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Intermediate Unit to lead Pennridge superintendent search; community survey underway


A team of professionals from the Bucks County Intermediate Unit will assist the Pennridge School Board in finding its next superintendent.

BCIU Executive Director Mark Hoffman will lead the team, which includes the IU’s deputy executive director and in-house legal counsel, its director of human resources and its educational marketing lead. The group will identify candidates to replace Dr. David Bolton, who is currently out on medical leave and will retire Oct. 31.

Applications will be accepted through July 23, according to a news release from the district. The plan is for initial interviews to be scheduled in August 2023 and for a new superintendent to be named in early fall, according to the district.

In the meantime, assistant superintendents Dr. Kathy Scheid and Dr. Anthony Rybarczyk will share superintendent duties.

Hoffman said the BCIU is an “experienced facilitator of school executive searches. Since 2011, the agency has helped 22 Bucks County school boards find a new superintendent or technical school administrative director, he said. Both Bolton and his predecessor, Dr. Jacqueline Rattigan, were identified by the BCIU before being hired by the PSD Board.

Hoffman said the BCIU “takes seriously its commitment to provide high-quality, professional, comprehensive and ethical searches that lead to the successful appointment of district leaders.”

The opening has already been advertised nationally in a variety of publications, job boards and professional associations, said Hoffman. The BCIU will also administer an online survey to gather input from stakeholders, he said. The survey ( will close at 11:59 p.m. Sunday. A summary will be shared with the school board and distributed to the community, according to Hoffman.

After agreeing to a confidentiality commitment statement, all nine members of the Pennridge Board of School Directors will have access to all applicant materials, said Hoffman. Only members of the Bucks IU team and the PSD board will have access to the confidential information of the applicants, he said.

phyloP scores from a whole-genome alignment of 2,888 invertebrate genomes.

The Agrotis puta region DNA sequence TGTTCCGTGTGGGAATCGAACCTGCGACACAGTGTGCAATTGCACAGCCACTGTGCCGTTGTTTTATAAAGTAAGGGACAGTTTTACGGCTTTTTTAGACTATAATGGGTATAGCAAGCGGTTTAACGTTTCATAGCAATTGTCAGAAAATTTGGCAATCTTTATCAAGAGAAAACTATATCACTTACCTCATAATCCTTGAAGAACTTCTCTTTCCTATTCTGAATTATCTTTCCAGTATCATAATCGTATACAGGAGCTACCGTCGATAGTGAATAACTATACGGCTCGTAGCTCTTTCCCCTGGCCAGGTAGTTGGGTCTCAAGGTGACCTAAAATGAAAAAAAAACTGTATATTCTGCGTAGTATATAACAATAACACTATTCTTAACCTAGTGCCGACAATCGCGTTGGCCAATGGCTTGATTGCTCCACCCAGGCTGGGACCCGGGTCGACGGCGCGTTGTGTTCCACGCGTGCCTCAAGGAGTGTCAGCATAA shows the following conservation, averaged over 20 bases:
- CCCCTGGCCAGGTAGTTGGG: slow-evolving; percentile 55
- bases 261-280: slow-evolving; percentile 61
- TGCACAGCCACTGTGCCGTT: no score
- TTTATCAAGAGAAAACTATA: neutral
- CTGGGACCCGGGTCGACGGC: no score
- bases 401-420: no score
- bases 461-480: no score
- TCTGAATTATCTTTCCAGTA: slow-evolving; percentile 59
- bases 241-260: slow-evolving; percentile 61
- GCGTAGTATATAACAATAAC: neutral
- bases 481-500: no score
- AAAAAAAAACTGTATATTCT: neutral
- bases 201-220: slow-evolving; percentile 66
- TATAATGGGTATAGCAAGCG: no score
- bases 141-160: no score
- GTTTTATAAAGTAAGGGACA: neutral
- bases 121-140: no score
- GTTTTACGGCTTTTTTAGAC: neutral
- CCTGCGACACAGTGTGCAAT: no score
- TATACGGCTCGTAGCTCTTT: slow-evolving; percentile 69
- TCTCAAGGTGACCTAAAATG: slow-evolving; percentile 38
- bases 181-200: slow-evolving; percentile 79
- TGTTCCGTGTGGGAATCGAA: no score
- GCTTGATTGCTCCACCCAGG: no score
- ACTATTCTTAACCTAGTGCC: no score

“These confidentiality commitments limit what members of the Pennridge Board of School Directors can say about candidates during and following the entire search process,” said Hoffman.

The Bucks IU team will facilitate the creation of all interview questions, protocols, and tasks for every interview during every round of this process and assist the board in evaluating which candidates will advance to the interview process, said Hoffman. It also will organize and coordinate the logistics of scheduling and facilitating every interview during every round of this process, he said.

Members of the PSD board have been advised by the Bucks IU to not communicate directly with any applicant during this search process, said Hoffman.

“The Bucks IU team will be the sole point of contact for all applicants,” he said.

While the Bucks IU will oversee the process, it will not select which applicants advance to the interview phase, said Hoffman. “That is the responsibility of the nine members of the Pennridge Board of School Directors,” he said.

Once finalists are identified, the Bucks IU will check the references of any applicant selected to advance in the search process, and coordinate the introduction of the final candidate to the district solicitor to begin contract negotiations, said Hoffman. It will also coordinate a community forum where community members will meet and hear from the finalist and submit questions for the candidate to answer, he said.

“Of course, every school executive search is unique, and it is important to note that the Bucks IU team takes direction from the district Board of School Directors,” said Hoffman. “Ultimately, input is solicited from the Board for each step of the process, with all decisions made by the school directors themselves.”

Bolton, Pennridge’s top educator since 2018, announced in June that he was taking a month-long medical leave of absence. Two weeks later, the board announced his leave was extended to Oct. 31, when he would “voluntarily and irrevocably” retire from PSD.

The new superintendent will take the reins of a district roiled by in-fighting among board members and controversies over limits on student reading materials, transgender issues, and curriculum reviews.

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